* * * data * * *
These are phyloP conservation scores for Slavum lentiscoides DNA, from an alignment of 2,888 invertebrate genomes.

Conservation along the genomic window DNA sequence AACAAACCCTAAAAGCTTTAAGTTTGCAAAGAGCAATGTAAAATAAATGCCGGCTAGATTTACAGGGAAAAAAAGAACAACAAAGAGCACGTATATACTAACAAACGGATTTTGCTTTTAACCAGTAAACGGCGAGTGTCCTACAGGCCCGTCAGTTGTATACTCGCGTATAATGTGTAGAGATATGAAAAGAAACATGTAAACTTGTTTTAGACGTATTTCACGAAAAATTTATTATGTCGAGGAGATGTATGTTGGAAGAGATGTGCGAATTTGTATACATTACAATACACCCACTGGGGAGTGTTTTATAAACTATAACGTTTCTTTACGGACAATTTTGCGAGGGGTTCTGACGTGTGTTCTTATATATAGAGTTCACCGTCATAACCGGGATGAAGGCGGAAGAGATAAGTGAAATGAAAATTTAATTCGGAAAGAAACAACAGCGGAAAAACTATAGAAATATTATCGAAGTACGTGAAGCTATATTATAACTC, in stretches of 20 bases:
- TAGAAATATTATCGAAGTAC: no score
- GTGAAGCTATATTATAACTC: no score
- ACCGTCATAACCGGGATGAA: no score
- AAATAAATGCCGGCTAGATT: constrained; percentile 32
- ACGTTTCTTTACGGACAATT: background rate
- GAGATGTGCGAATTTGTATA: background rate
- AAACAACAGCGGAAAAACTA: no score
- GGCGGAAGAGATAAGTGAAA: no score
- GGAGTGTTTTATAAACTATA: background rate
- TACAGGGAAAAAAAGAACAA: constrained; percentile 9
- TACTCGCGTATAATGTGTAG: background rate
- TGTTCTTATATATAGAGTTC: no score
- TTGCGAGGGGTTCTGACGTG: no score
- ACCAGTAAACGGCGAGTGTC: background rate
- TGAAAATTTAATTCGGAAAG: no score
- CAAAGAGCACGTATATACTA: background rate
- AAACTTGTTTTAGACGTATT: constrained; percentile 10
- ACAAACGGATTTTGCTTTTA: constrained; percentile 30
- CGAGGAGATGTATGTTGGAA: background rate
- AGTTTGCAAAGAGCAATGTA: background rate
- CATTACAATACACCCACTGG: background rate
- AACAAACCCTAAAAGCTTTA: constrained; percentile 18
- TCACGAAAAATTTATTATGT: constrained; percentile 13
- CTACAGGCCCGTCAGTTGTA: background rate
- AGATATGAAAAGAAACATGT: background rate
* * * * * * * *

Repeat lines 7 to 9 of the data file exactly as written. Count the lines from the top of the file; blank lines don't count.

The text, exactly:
- ACGTTTCTTTACGGACAATT: background rate
- GAGATGTGCGAATTTGTATA: background rate
- AAACAACAGCGGAAAAACTA: no score